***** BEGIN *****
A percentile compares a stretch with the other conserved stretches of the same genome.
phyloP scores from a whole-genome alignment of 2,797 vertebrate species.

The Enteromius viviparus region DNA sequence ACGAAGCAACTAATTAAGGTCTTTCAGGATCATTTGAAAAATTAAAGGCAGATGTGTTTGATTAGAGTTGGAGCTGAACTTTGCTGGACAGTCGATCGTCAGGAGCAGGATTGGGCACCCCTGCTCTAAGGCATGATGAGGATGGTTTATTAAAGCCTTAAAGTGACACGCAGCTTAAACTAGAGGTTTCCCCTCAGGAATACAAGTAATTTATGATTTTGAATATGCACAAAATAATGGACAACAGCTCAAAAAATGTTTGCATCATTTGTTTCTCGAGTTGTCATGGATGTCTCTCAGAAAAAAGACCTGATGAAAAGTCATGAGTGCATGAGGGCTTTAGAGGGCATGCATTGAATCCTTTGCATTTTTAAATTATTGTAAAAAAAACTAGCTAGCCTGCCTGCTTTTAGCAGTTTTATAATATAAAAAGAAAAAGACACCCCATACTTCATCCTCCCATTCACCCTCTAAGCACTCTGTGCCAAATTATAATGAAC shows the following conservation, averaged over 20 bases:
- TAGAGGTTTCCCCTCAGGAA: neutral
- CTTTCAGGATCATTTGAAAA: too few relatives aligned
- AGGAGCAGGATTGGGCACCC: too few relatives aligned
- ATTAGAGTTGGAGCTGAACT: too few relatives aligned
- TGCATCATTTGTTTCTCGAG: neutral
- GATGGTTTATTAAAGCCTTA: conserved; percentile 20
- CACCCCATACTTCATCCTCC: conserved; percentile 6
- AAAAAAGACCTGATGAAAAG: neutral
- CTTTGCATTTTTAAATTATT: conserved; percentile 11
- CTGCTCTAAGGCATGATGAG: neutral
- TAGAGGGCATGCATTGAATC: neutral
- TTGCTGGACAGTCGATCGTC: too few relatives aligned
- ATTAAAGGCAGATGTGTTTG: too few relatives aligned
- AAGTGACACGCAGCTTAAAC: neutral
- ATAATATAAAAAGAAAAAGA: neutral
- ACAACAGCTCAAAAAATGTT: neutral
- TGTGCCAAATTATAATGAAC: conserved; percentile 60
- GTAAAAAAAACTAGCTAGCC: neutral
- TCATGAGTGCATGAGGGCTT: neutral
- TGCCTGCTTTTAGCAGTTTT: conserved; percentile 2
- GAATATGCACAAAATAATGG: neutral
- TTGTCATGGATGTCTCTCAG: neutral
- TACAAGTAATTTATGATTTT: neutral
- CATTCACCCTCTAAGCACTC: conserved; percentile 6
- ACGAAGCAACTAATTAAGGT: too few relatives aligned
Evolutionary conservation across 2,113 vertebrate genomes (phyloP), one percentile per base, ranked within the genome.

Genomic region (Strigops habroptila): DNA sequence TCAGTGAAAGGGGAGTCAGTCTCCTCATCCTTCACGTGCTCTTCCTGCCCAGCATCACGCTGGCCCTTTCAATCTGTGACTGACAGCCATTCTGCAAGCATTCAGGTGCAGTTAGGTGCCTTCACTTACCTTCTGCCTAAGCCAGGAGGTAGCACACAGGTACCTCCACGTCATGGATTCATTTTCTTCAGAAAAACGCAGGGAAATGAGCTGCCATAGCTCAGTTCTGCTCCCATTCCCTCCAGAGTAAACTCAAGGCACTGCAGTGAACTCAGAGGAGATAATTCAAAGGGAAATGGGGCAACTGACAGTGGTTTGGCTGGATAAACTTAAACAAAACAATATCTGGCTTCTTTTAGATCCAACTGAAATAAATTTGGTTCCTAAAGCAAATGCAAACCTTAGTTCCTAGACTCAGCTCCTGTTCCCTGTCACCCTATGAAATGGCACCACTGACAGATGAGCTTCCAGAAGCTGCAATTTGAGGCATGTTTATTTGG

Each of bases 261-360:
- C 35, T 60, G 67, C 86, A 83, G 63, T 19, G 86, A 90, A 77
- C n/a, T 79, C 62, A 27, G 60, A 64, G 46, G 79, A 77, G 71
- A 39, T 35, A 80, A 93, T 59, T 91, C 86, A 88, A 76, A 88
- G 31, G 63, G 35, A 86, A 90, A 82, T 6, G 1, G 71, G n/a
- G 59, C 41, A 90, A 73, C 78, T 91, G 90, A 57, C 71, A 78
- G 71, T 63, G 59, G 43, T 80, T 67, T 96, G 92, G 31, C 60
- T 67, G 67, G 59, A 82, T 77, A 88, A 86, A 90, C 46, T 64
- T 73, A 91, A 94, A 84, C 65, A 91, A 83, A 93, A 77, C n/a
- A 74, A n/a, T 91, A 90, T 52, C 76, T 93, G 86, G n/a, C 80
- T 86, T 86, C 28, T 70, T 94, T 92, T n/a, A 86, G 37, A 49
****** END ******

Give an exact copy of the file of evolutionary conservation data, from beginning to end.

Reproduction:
A percentile compares a stretch with the other conserved stretches of the same genome.
phyloP scores from a whole-genome alignment of 2,797 vertebrate species.

The Enteromius viviparus region DNA sequence ACGAAGCAACTAATTAAGGTCTTTCAGGATCATTTGAAAAATTAAAGGCAGATGTGTTTGATTAGAGTTGGAGCTGAACTTTGCTGGACAGTCGATCGTCAGGAGCAGGATTGGGCACCCCTGCTCTAAGGCATGATGAGGATGGTTTATTAAAGCCTTAAAGTGACACGCAGCTTAAACTAGAGGTTTCCCCTCAGGAATACAAGTAATTTATGATTTTGAATATGCACAAAATAATGGACAACAGCTCAAAAAATGTTTGCATCATTTGTTTCTCGAGTTGTCATGGATGTCTCTCAGAAAAAAGACCTGATGAAAAGTCATGAGTGCATGAGGGCTTTAGAGGGCATGCATTGAATCCTTTGCATTTTTAAATTATTGTAAAAAAAACTAGCTAGCCTGCCTGCTTTTAGCAGTTTTATAATATAAAAAGAAAAAGACACCCCATACTTCATCCTCCCATTCACCCTCTAAGCACTCTGTGCCAAATTATAATGAAC shows the following conservation, averaged over 20 bases:
- TAGAGGTTTCCCCTCAGGAA: neutral
- CTTTCAGGATCATTTGAAAA: too few relatives aligned
- AGGAGCAGGATTGGGCACCC: too few relatives aligned
- ATTAGAGTTGGAGCTGAACT: too few relatives aligned
- TGCATCATTTGTTTCTCGAG: neutral
- GATGGTTTATTAAAGCCTTA: conserved; percentile 20
- CACCCCATACTTCATCCTCC: conserved; percentile 6
- AAAAAAGACCTGATGAAAAG: neutral
- CTTTGCATTTTTAAATTATT: conserved; percentile 11
- CTGCTCTAAGGCATGATGAG: neutral
- TAGAGGGCATGCATTGAATC: neutral
- TTGCTGGACAGTCGATCGTC: too few relatives aligned
- ATTAAAGGCAGATGTGTTTG: too few relatives aligned
- AAGTGACACGCAGCTTAAAC: neutral
- ATAATATAAAAAGAAAAAGA: neutral
- ACAACAGCTCAAAAAATGTT: neutral
- TGTGCCAAATTATAATGAAC: conserved; percentile 60
- GTAAAAAAAACTAGCTAGCC: neutral
- TCATGAGTGCATGAGGGCTT: neutral
- TGCCTGCTTTTAGCAGTTTT: conserved; percentile 2
- GAATATGCACAAAATAATGG: neutral
- TTGTCATGGATGTCTCTCAG: neutral
- TACAAGTAATTTATGATTTT: neutral
- CATTCACCCTCTAAGCACTC: conserved; percentile 6
- ACGAAGCAACTAATTAAGGT: too few relatives aligned
Evolutionary conservation across 2,113 vertebrate genomes (phyloP), one percentile per base, ranked within the genome.

Genomic region (Strigops habroptila): DNA sequence TCAGTGAAAGGGGAGTCAGTCTCCTCATCCTTCACGTGCTCTTCCTGCCCAGCATCACGCTGGCCCTTTCAATCTGTGACTGACAGCCATTCTGCAAGCATTCAGGTGCAGTTAGGTGCCTTCACTTACCTTCTGCCTAAGCCAGGAGGTAGCACACAGGTACCTCCACGTCATGGATTCATTTTCTTCAGAAAAACGCAGGGAAATGAGCTGCCATAGCTCAGTTCTGCTCCCATTCCCTCCAGAGTAAACTCAAGGCACTGCAGTGAACTCAGAGGAGATAATTCAAAGGGAAATGGGGCAACTGACAGTGGTTTGGCTGGATAAACTTAAACAAAACAATATCTGGCTTCTTTTAGATCCAACTGAAATAAATTTGGTTCCTAAAGCAAATGCAAACCTTAGTTCCTAGACTCAGCTCCTGTTCCCTGTCACCCTATGAAATGGCACCACTGACAGATGAGCTTCCAGAAGCTGCAATTTGAGGCATGTTTATTTGG

Each of bases 261-360:
- C 35, T 60, G 67, C 86, A 83, G 63, T 19, G 86, A 90, A 77
- C n/a, T 79, C 62, A 27, G 60, A 64, G 46, G 79, A 77, G 71
- A 39, T 35, A 80, A 93, T 59, T 91, C 86, A 88, A 76, A 88
- G 31, G 63, G 35, A 86, A 90, A 82, T 6, G 1, G 71, G n/a
- G 59, C 41, A 90, A 73, C 78, T 91, G 90, A 57, C 71, A 78
- G 71, T 63, G 59, G 43, T 80, T 67, T 96, G 92, G 31, C 60
- T 67, G 67, G 59, A 82, T 77, A 88, A 86, A 90, C 46, T 64
- T 73, A 91, A 94, A 84, C 65, A 91, A 83, A 93, A 77, C n/a
- A 74, A n/a, T 91, A 90, T 52, C 76, T 93, G 86, G n/a, C 80
- T 86, T 86, C 28, T 70, T 94, T 92, T n/a, A 86, G 37, A 49